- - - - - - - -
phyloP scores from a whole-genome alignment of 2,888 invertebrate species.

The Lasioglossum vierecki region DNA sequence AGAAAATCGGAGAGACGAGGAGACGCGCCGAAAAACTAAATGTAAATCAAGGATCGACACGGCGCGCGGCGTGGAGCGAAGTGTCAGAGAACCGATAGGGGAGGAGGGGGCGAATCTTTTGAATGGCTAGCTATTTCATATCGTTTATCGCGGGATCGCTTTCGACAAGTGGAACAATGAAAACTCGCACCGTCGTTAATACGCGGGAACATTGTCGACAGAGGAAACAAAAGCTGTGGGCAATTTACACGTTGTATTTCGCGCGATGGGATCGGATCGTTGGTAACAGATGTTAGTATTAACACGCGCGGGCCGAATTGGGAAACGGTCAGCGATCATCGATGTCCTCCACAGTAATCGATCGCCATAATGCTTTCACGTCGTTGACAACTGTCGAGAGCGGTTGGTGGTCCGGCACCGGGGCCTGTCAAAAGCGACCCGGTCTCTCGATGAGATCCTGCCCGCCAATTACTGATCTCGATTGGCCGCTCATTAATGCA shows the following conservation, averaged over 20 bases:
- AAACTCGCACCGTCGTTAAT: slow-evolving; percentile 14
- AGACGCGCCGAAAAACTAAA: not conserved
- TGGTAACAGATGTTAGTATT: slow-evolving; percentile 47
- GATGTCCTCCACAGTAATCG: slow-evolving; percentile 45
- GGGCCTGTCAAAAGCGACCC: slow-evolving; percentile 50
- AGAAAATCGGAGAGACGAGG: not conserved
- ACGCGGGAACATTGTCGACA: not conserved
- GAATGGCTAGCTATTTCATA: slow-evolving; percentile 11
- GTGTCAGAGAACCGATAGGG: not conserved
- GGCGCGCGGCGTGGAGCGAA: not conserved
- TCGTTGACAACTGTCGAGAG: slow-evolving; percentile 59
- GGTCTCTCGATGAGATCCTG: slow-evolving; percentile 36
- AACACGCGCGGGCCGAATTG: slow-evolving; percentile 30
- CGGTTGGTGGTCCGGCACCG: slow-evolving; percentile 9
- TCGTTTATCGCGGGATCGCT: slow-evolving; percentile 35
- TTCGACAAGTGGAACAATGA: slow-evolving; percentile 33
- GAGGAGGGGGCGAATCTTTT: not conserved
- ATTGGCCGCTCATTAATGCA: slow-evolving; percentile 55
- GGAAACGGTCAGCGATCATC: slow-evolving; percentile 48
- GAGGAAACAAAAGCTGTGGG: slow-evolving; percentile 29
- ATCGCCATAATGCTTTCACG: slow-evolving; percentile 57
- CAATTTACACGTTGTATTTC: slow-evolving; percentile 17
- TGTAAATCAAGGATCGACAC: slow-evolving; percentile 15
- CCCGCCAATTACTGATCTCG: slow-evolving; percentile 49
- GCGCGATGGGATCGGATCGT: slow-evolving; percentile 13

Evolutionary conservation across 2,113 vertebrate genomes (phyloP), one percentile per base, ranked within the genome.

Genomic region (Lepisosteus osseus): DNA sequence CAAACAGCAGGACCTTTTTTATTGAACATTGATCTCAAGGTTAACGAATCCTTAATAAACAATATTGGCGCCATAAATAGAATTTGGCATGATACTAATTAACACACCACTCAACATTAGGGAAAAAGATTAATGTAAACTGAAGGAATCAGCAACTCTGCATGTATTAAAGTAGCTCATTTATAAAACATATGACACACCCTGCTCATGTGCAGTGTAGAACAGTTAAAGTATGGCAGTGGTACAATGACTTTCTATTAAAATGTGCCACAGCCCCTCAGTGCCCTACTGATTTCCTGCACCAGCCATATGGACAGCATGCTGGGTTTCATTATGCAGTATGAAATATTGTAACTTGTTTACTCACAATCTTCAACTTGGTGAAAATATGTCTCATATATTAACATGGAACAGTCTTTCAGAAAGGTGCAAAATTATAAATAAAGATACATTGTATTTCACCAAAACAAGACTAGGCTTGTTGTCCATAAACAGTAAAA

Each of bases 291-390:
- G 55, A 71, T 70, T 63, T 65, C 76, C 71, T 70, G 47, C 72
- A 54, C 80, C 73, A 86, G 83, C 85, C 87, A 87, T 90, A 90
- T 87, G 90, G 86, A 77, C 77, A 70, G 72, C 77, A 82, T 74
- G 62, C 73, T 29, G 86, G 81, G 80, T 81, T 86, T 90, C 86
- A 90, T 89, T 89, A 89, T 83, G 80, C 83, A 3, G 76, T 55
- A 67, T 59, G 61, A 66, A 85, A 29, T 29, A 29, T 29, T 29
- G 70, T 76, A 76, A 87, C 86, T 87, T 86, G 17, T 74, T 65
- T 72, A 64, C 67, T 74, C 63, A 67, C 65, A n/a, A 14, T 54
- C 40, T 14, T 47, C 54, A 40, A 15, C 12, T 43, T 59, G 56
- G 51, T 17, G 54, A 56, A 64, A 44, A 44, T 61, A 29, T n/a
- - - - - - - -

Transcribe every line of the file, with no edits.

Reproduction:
phyloP scores from a whole-genome alignment of 2,888 invertebrate species.

The Lasioglossum vierecki region DNA sequence AGAAAATCGGAGAGACGAGGAGACGCGCCGAAAAACTAAATGTAAATCAAGGATCGACACGGCGCGCGGCGTGGAGCGAAGTGTCAGAGAACCGATAGGGGAGGAGGGGGCGAATCTTTTGAATGGCTAGCTATTTCATATCGTTTATCGCGGGATCGCTTTCGACAAGTGGAACAATGAAAACTCGCACCGTCGTTAATACGCGGGAACATTGTCGACAGAGGAAACAAAAGCTGTGGGCAATTTACACGTTGTATTTCGCGCGATGGGATCGGATCGTTGGTAACAGATGTTAGTATTAACACGCGCGGGCCGAATTGGGAAACGGTCAGCGATCATCGATGTCCTCCACAGTAATCGATCGCCATAATGCTTTCACGTCGTTGACAACTGTCGAGAGCGGTTGGTGGTCCGGCACCGGGGCCTGTCAAAAGCGACCCGGTCTCTCGATGAGATCCTGCCCGCCAATTACTGATCTCGATTGGCCGCTCATTAATGCA shows the following conservation, averaged over 20 bases:
- AAACTCGCACCGTCGTTAAT: slow-evolving; percentile 14
- AGACGCGCCGAAAAACTAAA: not conserved
- TGGTAACAGATGTTAGTATT: slow-evolving; percentile 47
- GATGTCCTCCACAGTAATCG: slow-evolving; percentile 45
- GGGCCTGTCAAAAGCGACCC: slow-evolving; percentile 50
- AGAAAATCGGAGAGACGAGG: not conserved
- ACGCGGGAACATTGTCGACA: not conserved
- GAATGGCTAGCTATTTCATA: slow-evolving; percentile 11
- GTGTCAGAGAACCGATAGGG: not conserved
- GGCGCGCGGCGTGGAGCGAA: not conserved
- TCGTTGACAACTGTCGAGAG: slow-evolving; percentile 59
- GGTCTCTCGATGAGATCCTG: slow-evolving; percentile 36
- AACACGCGCGGGCCGAATTG: slow-evolving; percentile 30
- CGGTTGGTGGTCCGGCACCG: slow-evolving; percentile 9
- TCGTTTATCGCGGGATCGCT: slow-evolving; percentile 35
- TTCGACAAGTGGAACAATGA: slow-evolving; percentile 33
- GAGGAGGGGGCGAATCTTTT: not conserved
- ATTGGCCGCTCATTAATGCA: slow-evolving; percentile 55
- GGAAACGGTCAGCGATCATC: slow-evolving; percentile 48
- GAGGAAACAAAAGCTGTGGG: slow-evolving; percentile 29
- ATCGCCATAATGCTTTCACG: slow-evolving; percentile 57
- CAATTTACACGTTGTATTTC: slow-evolving; percentile 17
- TGTAAATCAAGGATCGACAC: slow-evolving; percentile 15
- CCCGCCAATTACTGATCTCG: slow-evolving; percentile 49
- GCGCGATGGGATCGGATCGT: slow-evolving; percentile 13

Evolutionary conservation across 2,113 vertebrate genomes (phyloP), one percentile per base, ranked within the genome.

Genomic region (Lepisosteus osseus): DNA sequence CAAACAGCAGGACCTTTTTTATTGAACATTGATCTCAAGGTTAACGAATCCTTAATAAACAATATTGGCGCCATAAATAGAATTTGGCATGATACTAATTAACACACCACTCAACATTAGGGAAAAAGATTAATGTAAACTGAAGGAATCAGCAACTCTGCATGTATTAAAGTAGCTCATTTATAAAACATATGACACACCCTGCTCATGTGCAGTGTAGAACAGTTAAAGTATGGCAGTGGTACAATGACTTTCTATTAAAATGTGCCACAGCCCCTCAGTGCCCTACTGATTTCCTGCACCAGCCATATGGACAGCATGCTGGGTTTCATTATGCAGTATGAAATATTGTAACTTGTTTACTCACAATCTTCAACTTGGTGAAAATATGTCTCATATATTAACATGGAACAGTCTTTCAGAAAGGTGCAAAATTATAAATAAAGATACATTGTATTTCACCAAAACAAGACTAGGCTTGTTGTCCATAAACAGTAAAA

Each of bases 291-390:
- G 55, A 71, T 70, T 63, T 65, C 76, C 71, T 70, G 47, C 72
- A 54, C 80, C 73, A 86, G 83, C 85, C 87, A 87, T 90, A 90
- T 87, G 90, G 86, A 77, C 77, A 70, G 72, C 77, A 82, T 74
- G 62, C 73, T 29, G 86, G 81, G 80, T 81, T 86, T 90, C 86
- A 90, T 89, T 89, A 89, T 83, G 80, C 83, A 3, G 76, T 55
- A 67, T 59, G 61, A 66, A 85, A 29, T 29, A 29, T 29, T 29
- G 70, T 76, A 76, A 87, C 86, T 87, T 86, G 17, T 74, T 65
- T 72, A 64, C 67, T 74, C 63, A 67, C 65, A n/a, A 14, T 54
- C 40, T 14, T 47, C 54, A 40, A 15, C 12, T 43, T 59, G 56
- G 51, T 17, G 54, A 56, A 64, A 44, A 44, T 61, A 29, T n/a